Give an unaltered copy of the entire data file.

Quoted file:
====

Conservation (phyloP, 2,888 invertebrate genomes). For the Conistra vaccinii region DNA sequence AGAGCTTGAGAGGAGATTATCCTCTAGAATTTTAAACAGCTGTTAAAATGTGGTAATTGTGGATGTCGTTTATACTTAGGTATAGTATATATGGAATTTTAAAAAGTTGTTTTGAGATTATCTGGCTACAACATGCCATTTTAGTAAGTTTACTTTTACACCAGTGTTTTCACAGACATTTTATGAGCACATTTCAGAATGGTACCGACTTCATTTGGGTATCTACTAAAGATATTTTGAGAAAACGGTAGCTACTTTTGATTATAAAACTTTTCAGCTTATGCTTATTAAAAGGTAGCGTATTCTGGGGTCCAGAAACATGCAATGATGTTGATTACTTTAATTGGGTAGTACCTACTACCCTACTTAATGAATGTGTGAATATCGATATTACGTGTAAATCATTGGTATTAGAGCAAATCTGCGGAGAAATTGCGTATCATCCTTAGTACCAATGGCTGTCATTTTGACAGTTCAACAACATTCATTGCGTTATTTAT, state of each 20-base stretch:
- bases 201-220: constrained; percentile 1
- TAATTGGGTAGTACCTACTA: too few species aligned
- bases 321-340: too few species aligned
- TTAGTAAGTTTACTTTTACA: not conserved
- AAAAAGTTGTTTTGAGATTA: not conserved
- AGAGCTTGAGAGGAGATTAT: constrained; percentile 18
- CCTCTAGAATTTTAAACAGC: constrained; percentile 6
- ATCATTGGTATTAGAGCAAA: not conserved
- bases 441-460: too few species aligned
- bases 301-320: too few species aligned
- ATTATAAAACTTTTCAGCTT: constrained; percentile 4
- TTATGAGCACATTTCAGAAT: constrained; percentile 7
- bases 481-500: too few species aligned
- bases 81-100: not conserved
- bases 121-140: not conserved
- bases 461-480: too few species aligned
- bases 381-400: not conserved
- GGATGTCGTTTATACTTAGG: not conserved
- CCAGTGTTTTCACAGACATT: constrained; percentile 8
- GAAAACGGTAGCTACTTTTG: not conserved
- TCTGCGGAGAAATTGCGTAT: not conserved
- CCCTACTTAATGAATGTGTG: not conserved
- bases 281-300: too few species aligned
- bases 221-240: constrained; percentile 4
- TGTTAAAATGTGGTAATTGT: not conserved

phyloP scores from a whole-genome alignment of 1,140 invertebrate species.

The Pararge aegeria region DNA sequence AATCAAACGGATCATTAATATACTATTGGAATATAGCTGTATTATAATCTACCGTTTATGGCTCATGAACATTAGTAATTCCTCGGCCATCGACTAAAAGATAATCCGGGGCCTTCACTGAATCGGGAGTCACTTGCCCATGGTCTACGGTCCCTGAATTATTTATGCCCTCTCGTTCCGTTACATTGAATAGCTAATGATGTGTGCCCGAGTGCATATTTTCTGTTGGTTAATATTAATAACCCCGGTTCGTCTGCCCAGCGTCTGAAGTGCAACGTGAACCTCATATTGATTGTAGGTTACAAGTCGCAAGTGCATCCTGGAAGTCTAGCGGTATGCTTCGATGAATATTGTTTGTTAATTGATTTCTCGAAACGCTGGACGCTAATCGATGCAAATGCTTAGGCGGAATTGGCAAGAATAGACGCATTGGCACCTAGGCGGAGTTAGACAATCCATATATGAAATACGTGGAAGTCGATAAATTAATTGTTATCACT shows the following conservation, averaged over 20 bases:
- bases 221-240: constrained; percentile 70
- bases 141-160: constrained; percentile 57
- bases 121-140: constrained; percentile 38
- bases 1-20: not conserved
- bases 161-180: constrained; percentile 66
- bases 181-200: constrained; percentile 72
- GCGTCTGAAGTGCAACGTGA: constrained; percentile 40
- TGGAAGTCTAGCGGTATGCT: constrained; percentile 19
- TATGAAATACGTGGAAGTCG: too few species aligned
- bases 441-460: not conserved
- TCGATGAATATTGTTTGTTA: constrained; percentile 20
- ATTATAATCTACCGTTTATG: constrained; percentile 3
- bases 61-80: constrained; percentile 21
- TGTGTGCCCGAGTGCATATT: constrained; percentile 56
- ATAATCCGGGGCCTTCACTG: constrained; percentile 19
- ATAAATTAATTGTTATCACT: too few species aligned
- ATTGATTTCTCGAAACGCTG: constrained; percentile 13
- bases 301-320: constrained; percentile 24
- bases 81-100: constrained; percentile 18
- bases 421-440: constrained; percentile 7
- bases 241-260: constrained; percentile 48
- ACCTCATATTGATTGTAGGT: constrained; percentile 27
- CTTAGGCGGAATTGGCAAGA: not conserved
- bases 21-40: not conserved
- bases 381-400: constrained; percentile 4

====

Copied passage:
Conservation (phyloP, 2,888 invertebrate genomes). For the Conistra vaccinii region DNA sequence AGAGCTTGAGAGGAGATTATCCTCTAGAATTTTAAACAGCTGTTAAAATGTGGTAATTGTGGATGTCGTTTATACTTAGGTATAGTATATATGGAATTTTAAAAAGTTGTTTTGAGATTATCTGGCTACAACATGCCATTTTAGTAAGTTTACTTTTACACCAGTGTTTTCACAGACATTTTATGAGCACATTTCAGAATGGTACCGACTTCATTTGGGTATCTACTAAAGATATTTTGAGAAAACGGTAGCTACTTTTGATTATAAAACTTTTCAGCTTATGCTTATTAAAAGGTAGCGTATTCTGGGGTCCAGAAACATGCAATGATGTTGATTACTTTAATTGGGTAGTACCTACTACCCTACTTAATGAATGTGTGAATATCGATATTACGTGTAAATCATTGGTATTAGAGCAAATCTGCGGAGAAATTGCGTATCATCCTTAGTACCAATGGCTGTCATTTTGACAGTTCAACAACATTCATTGCGTTATTTAT, state of each 20-base stretch:
- bases 201-220: constrained; percentile 1
- TAATTGGGTAGTACCTACTA: too few species aligned
- bases 321-340: too few species aligned
- TTAGTAAGTTTACTTTTACA: not conserved
- AAAAAGTTGTTTTGAGATTA: not conserved
- AGAGCTTGAGAGGAGATTAT: constrained; percentile 18
- CCTCTAGAATTTTAAACAGC: constrained; percentile 6
- ATCATTGGTATTAGAGCAAA: not conserved
- bases 441-460: too few species aligned
- bases 301-320: too few species aligned
- ATTATAAAACTTTTCAGCTT: constrained; percentile 4
- TTATGAGCACATTTCAGAAT: constrained; percentile 7
- bases 481-500: too few species aligned
- bases 81-100: not conserved
- bases 121-140: not conserved
- bases 461-480: too few species aligned
- bases 381-400: not conserved
- GGATGTCGTTTATACTTAGG: not conserved
- CCAGTGTTTTCACAGACATT: constrained; percentile 8
- GAAAACGGTAGCTACTTTTG: not conserved
- TCTGCGGAGAAATTGCGTAT: not conserved
- CCCTACTTAATGAATGTGTG: not conserved
- bases 281-300: too few species aligned
- bases 221-240: constrained; percentile 4
- TGTTAAAATGTGGTAATTGT: not conserved

phyloP scores from a whole-genome alignment of 1,140 invertebrate species.

The Pararge aegeria region DNA sequence AATCAAACGGATCATTAATATACTATTGGAATATAGCTGTATTATAATCTACCGTTTATGGCTCATGAACATTAGTAATTCCTCGGCCATCGACTAAAAGATAATCCGGGGCCTTCACTGAATCGGGAGTCACTTGCCCATGGTCTACGGTCCCTGAATTATTTATGCCCTCTCGTTCCGTTACATTGAATAGCTAATGATGTGTGCCCGAGTGCATATTTTCTGTTGGTTAATATTAATAACCCCGGTTCGTCTGCCCAGCGTCTGAAGTGCAACGTGAACCTCATATTGATTGTAGGTTACAAGTCGCAAGTGCATCCTGGAAGTCTAGCGGTATGCTTCGATGAATATTGTTTGTTAATTGATTTCTCGAAACGCTGGACGCTAATCGATGCAAATGCTTAGGCGGAATTGGCAAGAATAGACGCATTGGCACCTAGGCGGAGTTAGACAATCCATATATGAAATACGTGGAAGTCGATAAATTAATTGTTATCACT shows the following conservation, averaged over 20 bases:
- bases 221-240: constrained; percentile 70
- bases 141-160: constrained; percentile 57
- bases 121-140: constrained; percentile 38
- bases 1-20: not conserved
- bases 161-180: constrained; percentile 66
- bases 181-200: constrained; percentile 72
- GCGTCTGAAGTGCAACGTGA: constrained; percentile 40
- TGGAAGTCTAGCGGTATGCT: constrained; percentile 19
- TATGAAATACGTGGAAGTCG: too few species aligned
- bases 441-460: not conserved
- TCGATGAATATTGTTTGTTA: constrained; percentile 20
- ATTATAATCTACCGTTTATG: constrained; percentile 3
- bases 61-80: constrained; percentile 21
- TGTGTGCCCGAGTGCATATT: constrained; percentile 56
- ATAATCCGGGGCCTTCACTG: constrained; percentile 19
- ATAAATTAATTGTTATCACT: too few species aligned
- ATTGATTTCTCGAAACGCTG: constrained; percentile 13
- bases 301-320: constrained; percentile 24
- bases 81-100: constrained; percentile 18
- bases 421-440: constrained; percentile 7
- bases 241-260: constrained; percentile 48
- ACCTCATATTGATTGTAGGT: constrained; percentile 27
- CTTAGGCGGAATTGGCAAGA: not conserved
- bases 21-40: not conserved
- bases 381-400: constrained; percentile 4